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$4.2 billion: How much has the 2020 Tokyo Olympics cost Japan?

A busy street in the Toyko district of Shinjuku at night and the Olympic rings.
Postponing the event alone cost the country over $4 billion (Source: Getty)

Postponing the 2020 Tokyo Olympic games last year cost Japan an estimated $4.2 billion (640 billion yen) but it stood to lose a great deal more had it cancelled the games altogether.

Japan would have lost a whopping $56 billion if they had decided not to go ahead with the 2020 Olympics, Statista data estimates.

In the fifth version of the Olympic budget which was announced in December last year, the Tokyo Organising Committee estimated it would spend $203 billion in the preparation of the games set to begin on Friday.

Chart showing the estimates costs for Japan should the country, postpose, simplify, have no spectators or cancel the event.
Estimated costs for Japan (Source: Statista)

The 2020 Tokyo Olympic games has been met with protests and controversy as Japan struggles to keep a lid on the newest COVID-19 outbreak.

To try and quell fears, the Olympics is taking place inside a COVID-19 bubble however six days before the opening ceremony the first COVID-19 case was reported in the Olympic village.

Could the 2020 Tokyo Olympics still be cancelled?

Technically yes. The Olympic committee can still call off the event even though it is set to begin on Friday - though it is unlikely.

The Tokyo Olympics CEO Toshiro Muto did not rule out a last minute cancellation when speaking to reporters overnight.

"We cannot predict what the epidemic will look like in the future. So as for what to do should there be any surge of positive cases, we'll discuss accordingly if that happens," Muto said during the press conference held in Tokyo on Tuesday.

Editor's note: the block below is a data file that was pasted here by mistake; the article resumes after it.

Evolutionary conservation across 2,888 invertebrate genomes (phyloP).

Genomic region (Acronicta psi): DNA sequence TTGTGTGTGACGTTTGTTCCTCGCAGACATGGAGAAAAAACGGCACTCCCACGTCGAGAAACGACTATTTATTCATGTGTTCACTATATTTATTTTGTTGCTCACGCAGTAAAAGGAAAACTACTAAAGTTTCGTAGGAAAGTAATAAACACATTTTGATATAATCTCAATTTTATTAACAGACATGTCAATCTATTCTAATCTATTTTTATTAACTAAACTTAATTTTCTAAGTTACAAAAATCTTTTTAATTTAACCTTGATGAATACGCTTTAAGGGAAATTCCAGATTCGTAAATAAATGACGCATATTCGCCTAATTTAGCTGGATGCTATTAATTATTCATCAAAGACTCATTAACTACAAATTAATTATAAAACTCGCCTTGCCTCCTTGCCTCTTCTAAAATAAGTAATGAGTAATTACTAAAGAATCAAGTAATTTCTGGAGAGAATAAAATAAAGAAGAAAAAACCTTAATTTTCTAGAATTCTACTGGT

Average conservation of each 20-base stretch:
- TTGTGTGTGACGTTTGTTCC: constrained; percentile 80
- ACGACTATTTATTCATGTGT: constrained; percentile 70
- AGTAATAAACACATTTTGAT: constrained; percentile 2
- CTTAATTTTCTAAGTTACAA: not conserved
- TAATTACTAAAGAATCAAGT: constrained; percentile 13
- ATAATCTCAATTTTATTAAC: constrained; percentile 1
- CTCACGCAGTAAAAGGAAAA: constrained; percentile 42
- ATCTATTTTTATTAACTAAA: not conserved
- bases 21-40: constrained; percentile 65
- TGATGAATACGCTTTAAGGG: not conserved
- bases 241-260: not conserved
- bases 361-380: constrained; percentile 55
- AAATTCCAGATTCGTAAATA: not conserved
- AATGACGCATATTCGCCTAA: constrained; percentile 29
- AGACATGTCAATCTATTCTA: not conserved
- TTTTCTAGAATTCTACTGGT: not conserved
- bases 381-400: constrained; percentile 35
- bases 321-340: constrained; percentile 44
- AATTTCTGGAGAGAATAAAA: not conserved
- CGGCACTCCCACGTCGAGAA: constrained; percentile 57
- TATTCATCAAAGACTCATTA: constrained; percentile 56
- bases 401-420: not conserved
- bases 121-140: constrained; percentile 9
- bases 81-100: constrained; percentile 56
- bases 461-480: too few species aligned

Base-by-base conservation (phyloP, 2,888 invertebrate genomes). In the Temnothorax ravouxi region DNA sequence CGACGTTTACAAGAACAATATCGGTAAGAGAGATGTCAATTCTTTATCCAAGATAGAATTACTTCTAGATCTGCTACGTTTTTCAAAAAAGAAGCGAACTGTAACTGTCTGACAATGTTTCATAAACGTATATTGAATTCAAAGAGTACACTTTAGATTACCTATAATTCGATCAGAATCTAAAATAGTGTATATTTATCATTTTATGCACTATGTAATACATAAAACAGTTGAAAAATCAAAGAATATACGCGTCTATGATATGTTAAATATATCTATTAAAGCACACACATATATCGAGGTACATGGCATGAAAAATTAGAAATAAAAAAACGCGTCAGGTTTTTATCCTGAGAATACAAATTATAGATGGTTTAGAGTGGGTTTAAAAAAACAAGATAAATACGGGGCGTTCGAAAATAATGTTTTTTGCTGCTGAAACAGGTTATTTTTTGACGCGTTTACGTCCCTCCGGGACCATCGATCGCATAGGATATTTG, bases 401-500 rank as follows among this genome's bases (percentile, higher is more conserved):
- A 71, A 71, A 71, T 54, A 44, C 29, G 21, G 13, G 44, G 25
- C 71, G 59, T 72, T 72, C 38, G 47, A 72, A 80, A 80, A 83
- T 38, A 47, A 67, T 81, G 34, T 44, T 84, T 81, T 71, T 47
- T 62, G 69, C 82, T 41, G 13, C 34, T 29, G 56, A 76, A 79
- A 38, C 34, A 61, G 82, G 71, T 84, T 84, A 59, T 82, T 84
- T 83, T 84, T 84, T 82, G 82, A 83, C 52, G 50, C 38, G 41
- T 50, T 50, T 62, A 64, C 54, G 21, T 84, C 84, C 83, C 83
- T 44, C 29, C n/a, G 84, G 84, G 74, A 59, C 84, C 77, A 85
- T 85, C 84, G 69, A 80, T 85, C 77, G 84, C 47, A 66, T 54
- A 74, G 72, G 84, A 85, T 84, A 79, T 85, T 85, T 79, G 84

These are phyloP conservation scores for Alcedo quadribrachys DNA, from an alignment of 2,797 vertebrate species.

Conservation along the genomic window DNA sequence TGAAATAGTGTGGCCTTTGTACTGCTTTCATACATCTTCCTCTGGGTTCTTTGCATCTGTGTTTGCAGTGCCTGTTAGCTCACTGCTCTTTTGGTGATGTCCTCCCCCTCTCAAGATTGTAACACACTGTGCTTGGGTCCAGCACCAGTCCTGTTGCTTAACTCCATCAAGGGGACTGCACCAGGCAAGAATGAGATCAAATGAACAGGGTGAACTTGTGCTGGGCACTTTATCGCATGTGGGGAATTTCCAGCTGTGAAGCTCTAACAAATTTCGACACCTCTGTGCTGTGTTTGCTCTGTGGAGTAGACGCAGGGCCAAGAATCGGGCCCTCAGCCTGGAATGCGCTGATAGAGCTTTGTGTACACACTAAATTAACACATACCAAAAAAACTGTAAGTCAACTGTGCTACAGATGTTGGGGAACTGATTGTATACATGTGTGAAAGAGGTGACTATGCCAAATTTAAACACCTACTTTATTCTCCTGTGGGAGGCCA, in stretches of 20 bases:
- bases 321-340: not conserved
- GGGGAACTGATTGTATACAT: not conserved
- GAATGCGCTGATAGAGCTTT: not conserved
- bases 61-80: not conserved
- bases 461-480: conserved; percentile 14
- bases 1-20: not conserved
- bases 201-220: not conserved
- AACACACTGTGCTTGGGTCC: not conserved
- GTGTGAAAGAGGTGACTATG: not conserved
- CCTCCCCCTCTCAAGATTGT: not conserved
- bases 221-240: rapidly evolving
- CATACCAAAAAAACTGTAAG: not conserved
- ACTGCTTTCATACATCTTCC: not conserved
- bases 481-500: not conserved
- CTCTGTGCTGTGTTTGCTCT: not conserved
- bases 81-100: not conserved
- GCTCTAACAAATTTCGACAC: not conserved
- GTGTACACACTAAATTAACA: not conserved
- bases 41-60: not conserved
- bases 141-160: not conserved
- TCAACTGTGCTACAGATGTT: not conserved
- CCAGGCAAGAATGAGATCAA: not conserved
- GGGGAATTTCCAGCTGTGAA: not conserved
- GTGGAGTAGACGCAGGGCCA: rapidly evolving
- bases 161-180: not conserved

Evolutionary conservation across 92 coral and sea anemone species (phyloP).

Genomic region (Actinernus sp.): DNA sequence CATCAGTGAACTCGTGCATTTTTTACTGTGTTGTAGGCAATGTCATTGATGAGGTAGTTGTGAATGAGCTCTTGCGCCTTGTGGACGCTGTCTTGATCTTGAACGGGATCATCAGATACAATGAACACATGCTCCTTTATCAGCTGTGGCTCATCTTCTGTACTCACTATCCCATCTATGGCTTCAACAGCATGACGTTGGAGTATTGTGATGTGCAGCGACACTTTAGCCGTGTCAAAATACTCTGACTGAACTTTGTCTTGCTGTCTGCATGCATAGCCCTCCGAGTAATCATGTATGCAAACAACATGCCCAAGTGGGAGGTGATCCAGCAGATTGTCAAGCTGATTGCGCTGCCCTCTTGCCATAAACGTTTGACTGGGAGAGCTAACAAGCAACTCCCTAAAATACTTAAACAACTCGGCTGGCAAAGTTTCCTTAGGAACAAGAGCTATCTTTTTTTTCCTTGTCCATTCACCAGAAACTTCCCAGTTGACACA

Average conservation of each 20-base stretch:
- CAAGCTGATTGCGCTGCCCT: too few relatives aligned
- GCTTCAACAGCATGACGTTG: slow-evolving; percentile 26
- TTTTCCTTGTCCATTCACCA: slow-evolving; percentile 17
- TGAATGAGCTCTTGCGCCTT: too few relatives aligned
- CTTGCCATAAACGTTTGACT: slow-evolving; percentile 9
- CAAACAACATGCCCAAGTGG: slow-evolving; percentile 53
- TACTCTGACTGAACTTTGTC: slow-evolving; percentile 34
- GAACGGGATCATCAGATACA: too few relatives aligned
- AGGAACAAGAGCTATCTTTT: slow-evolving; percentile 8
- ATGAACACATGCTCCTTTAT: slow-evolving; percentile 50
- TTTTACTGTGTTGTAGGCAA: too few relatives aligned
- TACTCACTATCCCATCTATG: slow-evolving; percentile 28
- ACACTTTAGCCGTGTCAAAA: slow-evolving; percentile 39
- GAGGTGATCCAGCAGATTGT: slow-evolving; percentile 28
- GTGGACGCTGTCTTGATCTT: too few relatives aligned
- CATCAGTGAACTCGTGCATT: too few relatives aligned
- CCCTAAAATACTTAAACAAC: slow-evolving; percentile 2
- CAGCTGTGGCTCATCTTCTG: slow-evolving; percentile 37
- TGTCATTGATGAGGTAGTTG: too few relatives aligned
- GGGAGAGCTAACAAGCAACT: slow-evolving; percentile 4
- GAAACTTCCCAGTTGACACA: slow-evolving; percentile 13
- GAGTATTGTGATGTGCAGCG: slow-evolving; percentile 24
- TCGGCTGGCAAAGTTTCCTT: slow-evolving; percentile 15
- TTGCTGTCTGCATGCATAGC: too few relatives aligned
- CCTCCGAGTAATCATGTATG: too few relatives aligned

"During the last five-party talk, it was clearly stated we'll continue to monitor the coronavirus situation, and a five-party talk will be held if necessary."

Why do the Olympics cost so much?

The majority of the expenses come from venue-related costs, such as the stadiums, pools etc. to house all the different events.

Japan built 19 new venues for the games, 10 of which are temporary, and renovated 18 others.

Plus, the opening and closing ceremonies also take a fair whack from the hip pocket, with the committee estimating them to cost around $204 million.

Considering Japan will not be making any money from ticket sales due to social distancing measures in place and a lack of international tourism due to border closures, the country’s spending far outweighs any revenue it stands to make.

10 most expensive Olympics in history

In general, the Olympics has never been a profitable endeavour for any country but some have lost far more than others.

Here is a list of the most expensive games in history.

  1. Sochi Winter Olympics, 2014 – $55 Billion

  2. Beijing Summer Olympics, 2008 – $40 Billion

  3. London Summer Olympics, 2012 – $14.6 Billion

  4. Rio de Janeiro Summer Olympics, 2016 – $13.2 Billion

  5. Pyeongchang Winter Olympics, 2018 – $12.9 Billion

  6. Barcelona Summer Olympics, 1992 – $9.4 Billion

  7. Vancouver Winter Olympics, 2010 – $7 Billion

  8. Moscow Summer Olympics, 1980 – $6.3 Billion

  9. Montreal Summer Olympics, 1976 – $6.1 Billion

  10. Sydney Summer Olympics, 2000 – $4.2 Billion

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